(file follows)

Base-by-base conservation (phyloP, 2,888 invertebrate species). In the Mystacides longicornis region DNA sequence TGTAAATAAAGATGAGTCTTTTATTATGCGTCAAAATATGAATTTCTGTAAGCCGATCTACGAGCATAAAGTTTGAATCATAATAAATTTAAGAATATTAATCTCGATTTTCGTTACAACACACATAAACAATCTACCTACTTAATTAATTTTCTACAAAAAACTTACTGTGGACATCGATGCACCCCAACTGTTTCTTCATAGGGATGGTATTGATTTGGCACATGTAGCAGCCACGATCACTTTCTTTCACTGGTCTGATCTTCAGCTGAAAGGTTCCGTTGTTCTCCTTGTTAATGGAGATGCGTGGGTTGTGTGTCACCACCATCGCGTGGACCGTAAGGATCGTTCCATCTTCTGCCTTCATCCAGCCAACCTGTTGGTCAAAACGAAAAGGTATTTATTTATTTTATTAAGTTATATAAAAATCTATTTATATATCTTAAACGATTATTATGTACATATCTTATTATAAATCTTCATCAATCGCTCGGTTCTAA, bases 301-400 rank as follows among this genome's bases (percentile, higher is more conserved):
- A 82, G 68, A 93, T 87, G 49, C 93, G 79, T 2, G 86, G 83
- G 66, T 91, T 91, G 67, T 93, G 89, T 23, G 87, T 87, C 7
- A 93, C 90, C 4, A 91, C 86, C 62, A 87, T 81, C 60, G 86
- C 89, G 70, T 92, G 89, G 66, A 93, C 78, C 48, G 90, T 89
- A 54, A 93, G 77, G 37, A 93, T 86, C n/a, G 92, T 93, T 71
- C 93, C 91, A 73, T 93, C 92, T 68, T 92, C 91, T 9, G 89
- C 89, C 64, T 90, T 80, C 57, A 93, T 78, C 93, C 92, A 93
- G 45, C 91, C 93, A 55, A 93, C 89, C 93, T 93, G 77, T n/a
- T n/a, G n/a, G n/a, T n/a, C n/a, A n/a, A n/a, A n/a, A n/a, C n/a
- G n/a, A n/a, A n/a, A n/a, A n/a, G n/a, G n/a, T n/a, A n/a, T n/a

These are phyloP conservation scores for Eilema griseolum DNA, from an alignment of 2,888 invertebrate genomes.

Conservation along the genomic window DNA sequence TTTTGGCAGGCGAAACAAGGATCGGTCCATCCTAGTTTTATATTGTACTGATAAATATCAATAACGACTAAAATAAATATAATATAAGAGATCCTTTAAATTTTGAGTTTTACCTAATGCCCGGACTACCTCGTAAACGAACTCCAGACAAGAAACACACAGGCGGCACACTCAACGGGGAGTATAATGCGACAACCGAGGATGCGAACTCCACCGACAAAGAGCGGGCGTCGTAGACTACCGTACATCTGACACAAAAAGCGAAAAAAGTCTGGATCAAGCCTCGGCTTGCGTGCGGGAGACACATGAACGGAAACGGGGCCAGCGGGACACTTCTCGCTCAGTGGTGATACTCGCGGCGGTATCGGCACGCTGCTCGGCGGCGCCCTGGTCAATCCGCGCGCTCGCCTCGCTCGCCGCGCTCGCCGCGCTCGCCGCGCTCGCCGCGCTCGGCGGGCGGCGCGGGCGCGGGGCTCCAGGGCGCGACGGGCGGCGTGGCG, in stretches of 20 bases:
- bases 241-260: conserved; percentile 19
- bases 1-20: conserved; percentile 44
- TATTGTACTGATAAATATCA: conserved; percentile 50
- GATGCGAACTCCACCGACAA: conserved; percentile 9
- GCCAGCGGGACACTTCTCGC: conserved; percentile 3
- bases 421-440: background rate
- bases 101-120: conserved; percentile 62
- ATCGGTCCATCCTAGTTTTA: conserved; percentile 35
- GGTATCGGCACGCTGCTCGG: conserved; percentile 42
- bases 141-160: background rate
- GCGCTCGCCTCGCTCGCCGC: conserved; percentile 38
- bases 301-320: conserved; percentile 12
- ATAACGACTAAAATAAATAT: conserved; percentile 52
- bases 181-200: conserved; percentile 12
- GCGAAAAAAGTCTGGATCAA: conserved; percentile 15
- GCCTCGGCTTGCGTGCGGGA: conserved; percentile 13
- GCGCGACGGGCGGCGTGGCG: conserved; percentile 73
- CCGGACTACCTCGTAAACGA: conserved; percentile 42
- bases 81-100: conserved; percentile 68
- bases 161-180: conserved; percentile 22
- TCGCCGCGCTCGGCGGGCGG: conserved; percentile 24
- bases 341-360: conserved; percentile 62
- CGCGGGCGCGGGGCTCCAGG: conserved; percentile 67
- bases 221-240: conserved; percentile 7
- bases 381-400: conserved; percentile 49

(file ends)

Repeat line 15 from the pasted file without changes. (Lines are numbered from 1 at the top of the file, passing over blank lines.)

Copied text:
- bases 1-20: conserved; percentile 44